By KEVIN LIMITI • Special to www.AllOTSEGO.com
Candidates for Otsego County Board of Representatives in District 5, Emily Popek and incumbent Meg Kennedy, took time to answer questions in a debate hosted by the League of Women Voters, Thursday, Oct. 14.
The debate was held virtually with questions being submitted to an email provided by the League of Women Voters of Cooperstown. Kennedy is a conservative and Popek is a Democrat.
District 5, the largest in the county, by proportional representation, including the towns of Hartwick, Milford and Pittsfield.
Originally, other local races, including the Hartwick town supervisor, were supposed to be represented. But, according to moderator Maureen Murray, there needed to be more than two candidates represented and District Five was the only race which met this threshold.
Popek began her opening statement by touting her experience as a community editor and later a managing editor for the Daily Star, and referred to herself often as a “communications expert.”
“I believe democracy is at its best when voters are given a choice,” Popek said, who explained it was a sense of “civil responsibility” that caused her to make the decision to run for county board. She stressed the need for greater communication from the board to it constituents.
“I know that public meetings are’not a substitute for effective communication,” Popek said, who said she wants to “find new ways” to involve the community in public engagement and “not just tell them what’s happening.”
Kennedy used her work as president of the Oneonta Farmer’s Market as well as the owner of ARK Floral as a means of showcasing her leadership and experience she took with her as county representative.
“Leadership is key,” Kennedy said, who explained working with vendors in the farmer’s market were “opportunities to learn how to listen, how to communicate and how to work with a large, diverse group.”
Kennedy said asking “the right questions” was important to being a leader.
“I’ve been enjoying the work,” Kennedy said. “I’m honored to have represented the district” and would like to continue serving.
The candidates were asked if they support the new county administrator position, occupied now by Joshua Beams, with both agreeing they were in support it. However, Popek spoke of the need for a public information officer who would be someone county residents could talk to and would be helpful in order for the county to “control its own narrative.”
County EMS and fire volunteer services were also up for discussion, with Kennedy noting first responders were aging. She said she hoped they could be “revitalized” with county wide services.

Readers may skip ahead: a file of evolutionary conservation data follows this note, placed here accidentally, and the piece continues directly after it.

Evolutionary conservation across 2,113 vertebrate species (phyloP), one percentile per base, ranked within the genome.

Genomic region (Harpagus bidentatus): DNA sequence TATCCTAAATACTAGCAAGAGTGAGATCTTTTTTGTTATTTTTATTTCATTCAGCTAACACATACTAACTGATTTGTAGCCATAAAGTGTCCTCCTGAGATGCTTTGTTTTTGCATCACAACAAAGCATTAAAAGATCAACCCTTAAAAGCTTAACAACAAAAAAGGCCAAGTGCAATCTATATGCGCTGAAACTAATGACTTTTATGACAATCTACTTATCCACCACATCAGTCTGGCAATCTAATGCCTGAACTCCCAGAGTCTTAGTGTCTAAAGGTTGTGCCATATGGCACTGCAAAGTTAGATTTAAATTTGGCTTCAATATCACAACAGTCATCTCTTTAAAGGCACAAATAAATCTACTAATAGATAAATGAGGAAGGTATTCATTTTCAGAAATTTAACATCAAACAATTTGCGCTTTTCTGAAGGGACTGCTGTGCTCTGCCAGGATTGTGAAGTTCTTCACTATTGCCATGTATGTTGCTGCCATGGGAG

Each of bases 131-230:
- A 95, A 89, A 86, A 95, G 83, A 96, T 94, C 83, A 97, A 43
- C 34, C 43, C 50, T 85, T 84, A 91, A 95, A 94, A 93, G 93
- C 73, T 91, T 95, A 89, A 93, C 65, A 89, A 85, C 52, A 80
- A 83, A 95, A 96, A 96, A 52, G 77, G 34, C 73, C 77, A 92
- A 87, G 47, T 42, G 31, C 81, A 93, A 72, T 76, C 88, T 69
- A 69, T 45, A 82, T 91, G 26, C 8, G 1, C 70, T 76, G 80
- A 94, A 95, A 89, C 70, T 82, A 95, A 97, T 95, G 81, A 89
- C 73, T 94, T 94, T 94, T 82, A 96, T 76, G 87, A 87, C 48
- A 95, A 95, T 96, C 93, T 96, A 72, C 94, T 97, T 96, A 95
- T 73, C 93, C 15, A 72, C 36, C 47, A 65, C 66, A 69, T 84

“We have seen the difficulties and challenges being faced at the town level,” Popek said in regards to emergency services, and said the county should step in to help.
The board passed a motion in September, which approved county wide EMS services along with the purchase of two ambulances.
Popek said she thought the top two issues facing the county were infrastructure and a strategic plan, and Otsego County needed to “look beyond the next crisis” and start with “serious planning on where we want to go and how we want to get there.”
Kennedy largely agreed, and said the county administrator would help open up a lot of these discussions. She mentioned building broadband and infrastructure carried “significant price tags” and the county administrator would allow “these in depth discussions.”
When discussing communication with constituents, Kennedy said she mostly communicated by phone and email and didn’t use social media. Popek on the other hand said she used social media and would like to use it more often as a means of communicating with constituents.
On the topic of not relying on baseball tourism as much, both candidates agreed more needed to be done.
“We found out in 2020 that baseball tourism might not always be there,” Kennedy said. She emphasized the need for “pushing the county as a good place to live” and “providing a wide access to broadband is key to that.”
Both candidates agreed that the bed tax needed to be distributed equitably, with Popek suggesting it could “go back to the localities” in order to ensure that it would be distributed fairly.
Asked about how climate change affects things locally, Kennedy said, “I think the climate is always kind of in a state of change.” But said it was important to be prepared for any kind of weather related disaster.
“Regardless of whether its climate change or just weird weather, we need to be ready for it,” Kennedy said.
“I certainly believe that man-made climate change exists,” Popek said. “The time to take action is not just now is already passed. We have a responsibility to be a part of the solution and not a part of the problem.”
The final topic discussed was how to retain younger residents of Otsego County. Popek related she moved here when she was 20 and understands why moving to other areas would be appealing for young people. She stressed the need to bring local businesses and educators together to shine a light on opportunities in the county.
Kennedy said to look at economic development with manufacturing jobs. She also suggested Otsego County should be marketed to young people in the same way it’s marketed for tourists, because it showcased a lot of what was appealing about the county.
In her closing statement, Kennedy encouraged those watching to contact her by email or phone and said she would continue working on issues such as economic developing and securing broadband.
“Its been my honor to serve district five residents on the county board,” Kennedy said.
Popek’s reiterated in her closing statement how she wanted to expand communication by using social media platforms and bring the process of government to her potential constituents. “I’m a problem solver,” Popek said. “I like the challenge.”